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Hong Kong protests

Twitter and Facebook remove China-backed disinformation on Hong Kong

Mainland bans the social media platforms but allegedly uses them to sow discord

While Twitter is banned in mainland China, the social media platform was allegedly used in a state-run campaign to discredit the Hong Kong protesters.   © Reuters

PALO ALTO, U.S. -- Twitter said Monday that it has suspended fake accounts believed to originate in China that aimed to discredit the Hong Kong demonstrations.

The social media company listed 936 accounts implicated in the disinformation campaign as well as the contents of their tweets. The accounts "deliberately and specifically" attempted to "sow political discord in Hong Kong," the company said.

The Russian government interfered in the 2016 U.S. presidential election via phony Twitter and Facebook accounts. Learning from this experience, Twitter has listed bogus accounts and their tweets believed to be managed by state-backed actors.

"We have reliable evidence to support that this is a coordinated state-backed operation," Twitter said of the suspended accounts. The scale of the disclosure is "the largest of its kind in the industry," according to the company.

As Twitter is blocked in mainland China, many of the accounts accessed the service through virtual private networks, according to the company. VPNs enable users to circumvent Beijing's internet restrictions -- the so-called Great Firewall.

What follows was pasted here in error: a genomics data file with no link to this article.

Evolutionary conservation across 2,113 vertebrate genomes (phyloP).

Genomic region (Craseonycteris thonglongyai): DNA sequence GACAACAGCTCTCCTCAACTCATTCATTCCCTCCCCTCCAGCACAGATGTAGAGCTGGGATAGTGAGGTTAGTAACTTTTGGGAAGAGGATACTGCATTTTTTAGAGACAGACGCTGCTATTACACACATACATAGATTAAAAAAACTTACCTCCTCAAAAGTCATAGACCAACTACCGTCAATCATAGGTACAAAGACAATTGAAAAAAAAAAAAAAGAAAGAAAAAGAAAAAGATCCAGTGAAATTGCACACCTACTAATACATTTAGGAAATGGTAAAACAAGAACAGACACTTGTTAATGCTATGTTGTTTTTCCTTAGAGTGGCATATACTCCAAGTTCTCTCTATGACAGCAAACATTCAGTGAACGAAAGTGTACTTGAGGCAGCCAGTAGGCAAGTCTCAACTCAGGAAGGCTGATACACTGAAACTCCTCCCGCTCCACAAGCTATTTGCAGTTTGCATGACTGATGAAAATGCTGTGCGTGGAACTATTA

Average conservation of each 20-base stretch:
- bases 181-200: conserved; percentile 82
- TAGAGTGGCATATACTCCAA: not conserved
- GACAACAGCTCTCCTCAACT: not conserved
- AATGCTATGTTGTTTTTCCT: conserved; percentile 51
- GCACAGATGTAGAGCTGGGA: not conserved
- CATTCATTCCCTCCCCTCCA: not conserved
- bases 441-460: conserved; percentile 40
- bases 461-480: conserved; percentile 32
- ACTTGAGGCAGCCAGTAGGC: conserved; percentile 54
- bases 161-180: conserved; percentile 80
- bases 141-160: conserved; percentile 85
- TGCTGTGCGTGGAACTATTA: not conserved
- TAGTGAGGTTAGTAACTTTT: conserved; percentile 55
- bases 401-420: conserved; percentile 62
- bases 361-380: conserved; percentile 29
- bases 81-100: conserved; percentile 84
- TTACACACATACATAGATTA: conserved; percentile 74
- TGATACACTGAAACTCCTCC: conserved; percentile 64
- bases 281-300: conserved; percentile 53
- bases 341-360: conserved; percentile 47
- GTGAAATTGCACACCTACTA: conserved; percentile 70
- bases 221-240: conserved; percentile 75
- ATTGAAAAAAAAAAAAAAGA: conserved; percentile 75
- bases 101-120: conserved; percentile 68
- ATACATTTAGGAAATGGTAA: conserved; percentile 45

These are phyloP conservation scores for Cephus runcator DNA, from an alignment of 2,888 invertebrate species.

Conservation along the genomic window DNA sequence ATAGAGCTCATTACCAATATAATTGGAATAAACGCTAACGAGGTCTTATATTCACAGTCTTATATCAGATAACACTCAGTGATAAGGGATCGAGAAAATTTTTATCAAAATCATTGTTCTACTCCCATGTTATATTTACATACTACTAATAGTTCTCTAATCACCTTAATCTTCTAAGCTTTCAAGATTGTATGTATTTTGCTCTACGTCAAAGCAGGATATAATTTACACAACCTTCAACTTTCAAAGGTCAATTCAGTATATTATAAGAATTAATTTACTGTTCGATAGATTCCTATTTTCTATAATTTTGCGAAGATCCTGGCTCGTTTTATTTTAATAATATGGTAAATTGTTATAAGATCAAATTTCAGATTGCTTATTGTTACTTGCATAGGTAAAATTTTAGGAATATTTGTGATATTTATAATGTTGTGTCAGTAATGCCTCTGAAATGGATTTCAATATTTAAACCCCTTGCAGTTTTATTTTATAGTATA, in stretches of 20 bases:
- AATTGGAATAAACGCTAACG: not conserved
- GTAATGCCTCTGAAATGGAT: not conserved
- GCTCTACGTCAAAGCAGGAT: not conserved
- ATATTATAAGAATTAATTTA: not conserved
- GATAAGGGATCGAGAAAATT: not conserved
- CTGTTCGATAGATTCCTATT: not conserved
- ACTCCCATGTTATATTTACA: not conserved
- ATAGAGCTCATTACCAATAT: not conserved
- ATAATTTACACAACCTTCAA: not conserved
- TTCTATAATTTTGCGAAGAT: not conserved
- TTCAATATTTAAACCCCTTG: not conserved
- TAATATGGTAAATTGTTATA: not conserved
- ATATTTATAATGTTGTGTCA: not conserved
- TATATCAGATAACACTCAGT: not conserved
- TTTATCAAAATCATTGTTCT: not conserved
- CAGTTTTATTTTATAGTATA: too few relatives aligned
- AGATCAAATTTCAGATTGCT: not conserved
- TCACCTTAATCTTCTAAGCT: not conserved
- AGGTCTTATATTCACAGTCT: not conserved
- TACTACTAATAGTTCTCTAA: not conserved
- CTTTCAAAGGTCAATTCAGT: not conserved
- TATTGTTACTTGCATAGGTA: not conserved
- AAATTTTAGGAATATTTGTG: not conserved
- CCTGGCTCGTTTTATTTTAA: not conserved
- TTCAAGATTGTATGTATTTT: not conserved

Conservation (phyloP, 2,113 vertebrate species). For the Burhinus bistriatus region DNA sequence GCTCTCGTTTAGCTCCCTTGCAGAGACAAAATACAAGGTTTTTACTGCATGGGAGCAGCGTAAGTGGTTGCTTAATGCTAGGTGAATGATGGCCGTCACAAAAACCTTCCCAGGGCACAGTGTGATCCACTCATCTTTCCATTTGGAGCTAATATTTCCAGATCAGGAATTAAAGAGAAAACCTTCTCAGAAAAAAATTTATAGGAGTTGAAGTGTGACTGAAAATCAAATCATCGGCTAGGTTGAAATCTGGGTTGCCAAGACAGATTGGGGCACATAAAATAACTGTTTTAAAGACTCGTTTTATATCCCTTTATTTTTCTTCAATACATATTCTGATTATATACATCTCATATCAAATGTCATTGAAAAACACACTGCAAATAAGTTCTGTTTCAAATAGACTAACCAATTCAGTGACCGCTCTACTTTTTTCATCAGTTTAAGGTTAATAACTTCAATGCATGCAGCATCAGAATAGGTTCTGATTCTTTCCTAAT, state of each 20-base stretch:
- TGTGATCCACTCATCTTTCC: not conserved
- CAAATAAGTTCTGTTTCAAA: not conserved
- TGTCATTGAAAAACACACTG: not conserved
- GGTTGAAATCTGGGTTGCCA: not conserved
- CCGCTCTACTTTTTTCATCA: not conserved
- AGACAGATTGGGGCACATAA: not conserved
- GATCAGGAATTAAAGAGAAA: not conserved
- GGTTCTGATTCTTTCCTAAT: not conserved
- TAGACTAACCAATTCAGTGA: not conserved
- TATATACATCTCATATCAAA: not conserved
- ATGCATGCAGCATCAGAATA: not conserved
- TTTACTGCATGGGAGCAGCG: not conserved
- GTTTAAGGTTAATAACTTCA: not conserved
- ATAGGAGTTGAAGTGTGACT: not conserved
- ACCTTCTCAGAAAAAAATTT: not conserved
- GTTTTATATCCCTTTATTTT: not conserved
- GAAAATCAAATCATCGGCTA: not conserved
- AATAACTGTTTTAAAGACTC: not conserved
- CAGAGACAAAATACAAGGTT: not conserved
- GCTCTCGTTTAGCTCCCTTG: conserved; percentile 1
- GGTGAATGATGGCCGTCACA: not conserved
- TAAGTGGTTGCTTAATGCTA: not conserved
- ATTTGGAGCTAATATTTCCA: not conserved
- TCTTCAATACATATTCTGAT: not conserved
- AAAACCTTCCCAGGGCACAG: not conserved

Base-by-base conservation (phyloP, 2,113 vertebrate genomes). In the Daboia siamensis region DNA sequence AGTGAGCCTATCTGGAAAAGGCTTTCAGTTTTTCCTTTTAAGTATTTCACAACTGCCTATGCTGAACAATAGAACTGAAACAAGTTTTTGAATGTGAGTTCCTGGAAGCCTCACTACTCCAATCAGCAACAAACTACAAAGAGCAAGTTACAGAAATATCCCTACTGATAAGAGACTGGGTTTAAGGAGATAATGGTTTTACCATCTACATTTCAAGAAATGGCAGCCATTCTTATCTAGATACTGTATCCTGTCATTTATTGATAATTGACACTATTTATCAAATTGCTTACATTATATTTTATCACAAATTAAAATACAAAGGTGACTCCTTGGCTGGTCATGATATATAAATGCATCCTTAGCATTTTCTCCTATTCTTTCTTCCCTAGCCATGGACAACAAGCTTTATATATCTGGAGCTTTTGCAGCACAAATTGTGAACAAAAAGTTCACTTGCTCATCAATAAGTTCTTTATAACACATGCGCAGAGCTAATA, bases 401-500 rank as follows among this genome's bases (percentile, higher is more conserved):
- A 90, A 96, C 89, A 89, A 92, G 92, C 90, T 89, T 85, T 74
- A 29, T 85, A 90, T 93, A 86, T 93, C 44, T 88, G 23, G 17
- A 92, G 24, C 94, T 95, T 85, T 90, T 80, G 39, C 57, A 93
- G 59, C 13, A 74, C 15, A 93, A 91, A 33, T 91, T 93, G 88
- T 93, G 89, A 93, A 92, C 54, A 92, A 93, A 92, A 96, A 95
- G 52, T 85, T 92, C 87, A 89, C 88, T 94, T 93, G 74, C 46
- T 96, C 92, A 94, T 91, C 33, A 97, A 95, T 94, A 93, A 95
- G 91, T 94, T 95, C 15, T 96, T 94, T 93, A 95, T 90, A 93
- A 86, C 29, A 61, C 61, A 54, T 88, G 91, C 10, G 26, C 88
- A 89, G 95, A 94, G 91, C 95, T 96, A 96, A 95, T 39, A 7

Some accounts, meanwhile, accessed Twitter from specific unblocked IP addresses originating in mainland China, Twitter said.

A screenshot of a fake account that Twitter said it has removed in its Aug. 19 statement.

Also on Monday, Facebook announced that it has removed five accounts that originated in China and were involved in "coordinated inauthentic behavior" focused on Hong Kong. Facebook said it acted based on a tip shared by Twitter. Seven Facebook pages and three groups were also removed.

"The individuals behind this campaign engaged in a number of deceptive tactics, including the use of fake accounts," to manage pages "posing as news organizations" and also "drive people to off-platform news sites," the company said.

Republican Sen. Marco Rubio tweeted: "The regime in Beijing forbids the people of #China from using @Twitter or #Facebook. But it got caught creating nearly 1,000 fake social media accounts aimed at delegitimizing & promoting disinformation about supporters of #HongKongProtests."

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